“Key West,” Bob Bunting, November 21, 2017; https://www.cumber.com/key-west-bob-bunting/. Guest commentary by Bob Bunting. Reports on a fact-finding trip to Key West and five other Keys that were hit by Hurricane Irma.

 

“It’s Hot and Getting Hotter – The Case for Adaptive Strategies for a Warming Planet,” Bob Bunting, August 29, 2018; https://www.cumber.com/guest-commentary-by-bob-bunting-its-getting-hotter/. Guest commentary by Bob Bunting, professor and meteorologist for both NOAA and the National Center for Atmospheric Research.

 

“Is Climate Warming Creating More Dangerous Hurricanes?” Bob Bunting, December 21, 2018; https://www.cumber.com/is-climate-warming-creating-more-dangerous-hurricanes/. Guest commentary by Bob Bunting.

 

Recorded livestream of the January 25, 2019, Climate Change Summit at the University South Florida Sarasota-Manatee, https://buff.ly/2WgFkWU. Patricia Healy speaks on how municipal bond ratings are affected by the preparedness of the issuers for severe weather events, the impacts of climate change, and other factors that may affect credit ratings.

 

In the risk-management business there are specialized research services that actually break down natural-disaster exposure by the CUSIP identifier on a municipal bond. Here is the risQ website, where you can get a sense of the nature of the service: https://www.risq.io/. By the way, it works for California wildfires, too. 

 

Laura is this season’s version of the Mexico Beach wipeout that hit Florida in 2018 or the Waveland, Mississippi, disaster in 2005. In our view the destruction from hurricanes will only worsen over time as sea levels rise and temperatures climb. 

 

Climate change is real. Just visit one of the places hit by a hurricane shock and judge for yourself. I have

David R. Kotok
Chairman of the Board & Chief Investment Officer
Email | Bio

Adapting to a Changing Climate – Global to Local Impact

From hurricanes to red tide and sea level rise, learn how a changing climate affects the Sarasota-Manatee region and the state of Florida. Speakers discuss the challenges and impact on Florida and other coastal communities while uncovering the adaptive strategies that bring unique social and economic opportunities.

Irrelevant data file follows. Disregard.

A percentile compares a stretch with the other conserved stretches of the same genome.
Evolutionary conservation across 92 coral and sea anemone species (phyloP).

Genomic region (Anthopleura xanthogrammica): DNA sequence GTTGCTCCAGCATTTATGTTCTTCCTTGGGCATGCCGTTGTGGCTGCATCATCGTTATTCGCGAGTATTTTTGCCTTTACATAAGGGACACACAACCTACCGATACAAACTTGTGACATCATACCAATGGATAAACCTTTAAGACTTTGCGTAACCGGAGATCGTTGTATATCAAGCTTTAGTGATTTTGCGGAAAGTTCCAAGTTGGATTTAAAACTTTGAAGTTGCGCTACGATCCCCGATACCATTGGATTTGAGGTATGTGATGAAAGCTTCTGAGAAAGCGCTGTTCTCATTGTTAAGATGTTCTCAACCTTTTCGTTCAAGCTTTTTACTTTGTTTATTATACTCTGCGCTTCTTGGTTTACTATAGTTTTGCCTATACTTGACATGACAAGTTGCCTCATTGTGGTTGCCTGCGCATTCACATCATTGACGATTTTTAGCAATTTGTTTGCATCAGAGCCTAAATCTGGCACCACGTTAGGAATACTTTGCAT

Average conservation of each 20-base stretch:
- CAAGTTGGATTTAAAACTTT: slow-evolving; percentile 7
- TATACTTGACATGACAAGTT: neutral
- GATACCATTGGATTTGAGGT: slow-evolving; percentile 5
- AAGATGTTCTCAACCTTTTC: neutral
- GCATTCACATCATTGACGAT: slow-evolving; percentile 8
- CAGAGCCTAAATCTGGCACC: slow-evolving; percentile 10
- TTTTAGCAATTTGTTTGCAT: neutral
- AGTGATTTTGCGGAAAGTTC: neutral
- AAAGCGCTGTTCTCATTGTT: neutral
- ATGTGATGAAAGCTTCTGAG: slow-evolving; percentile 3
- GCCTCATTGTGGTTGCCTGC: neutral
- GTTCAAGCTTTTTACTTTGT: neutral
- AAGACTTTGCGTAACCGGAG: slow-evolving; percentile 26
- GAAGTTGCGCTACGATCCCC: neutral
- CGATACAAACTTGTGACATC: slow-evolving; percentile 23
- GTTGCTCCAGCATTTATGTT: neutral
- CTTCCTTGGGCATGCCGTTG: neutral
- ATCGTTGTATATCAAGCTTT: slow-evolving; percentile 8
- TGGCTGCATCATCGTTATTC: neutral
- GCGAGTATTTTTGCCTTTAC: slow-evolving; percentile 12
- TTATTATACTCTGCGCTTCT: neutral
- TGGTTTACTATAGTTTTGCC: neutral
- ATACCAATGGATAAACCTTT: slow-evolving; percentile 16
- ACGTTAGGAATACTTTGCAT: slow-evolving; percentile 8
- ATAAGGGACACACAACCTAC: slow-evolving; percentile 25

Climate Change Summit 2019 USFSM

Watch the Climate Change Summit here: https://buff.ly/2WgFkWU




Cumberland Advisors Market Commentary – Managing Hurricane Risk in a Bond Portfolio

The Northeast continues to clean up from Hurricane Isaias, which swept up the Atlantic coast to New York and parts of New England on Thursday.

Below is a slide from a presentation by our good friend Tom Doe, who heads up Municipal Market Advisors (http://www.mma-research.com). Tom’s firm does in-depth quantitative and qualitative research on the muni market, and we show the slide with their permission.

As you can see from the slide, hurricane season is upon us, and some observers think it could be the busiest storm season since 1851. The hurricane risk forecast is very high this year (some say the highest ever), and water temperatures in the Atlantic and Gulf are setting records. Not only that, but as we have witnessed, storms are lingering longer, traveling farther, and dropping more rain, causing major flood damage in addition to wind damage. It is not just the coastal regions that are impacted, either, as we have seen the Midwest and inland South also sustain more damage in recent years. States, municipalities, and first responders have been proactive in preparing; and now we have the added complications of the coronavirus pandemic and how to manage evacuations and sheltering while still maintaining social distancing and other safe practices.

At Cumberland we track hurricane cones of uncertainty five days before landfall to determine if any of our municipal bond holdings could be negatively affected by the storm, and we act early to exit those holdings that are in the path of a storm. We did this ahead of Hurricane Katrina in August of 2005, exiting many of our Gulf Coast holdings, and we have employed this strategy for many subsequent storms. The key is not to be precise meteorologists but to do smart risk assessment. In the case of Katrina this meant selling selected credits stretching along the Gulf of Mexico from Galveston, Texas, across the Louisiana, Mississippi, and Alabama shorelines, all the way to the Florida Panhandle.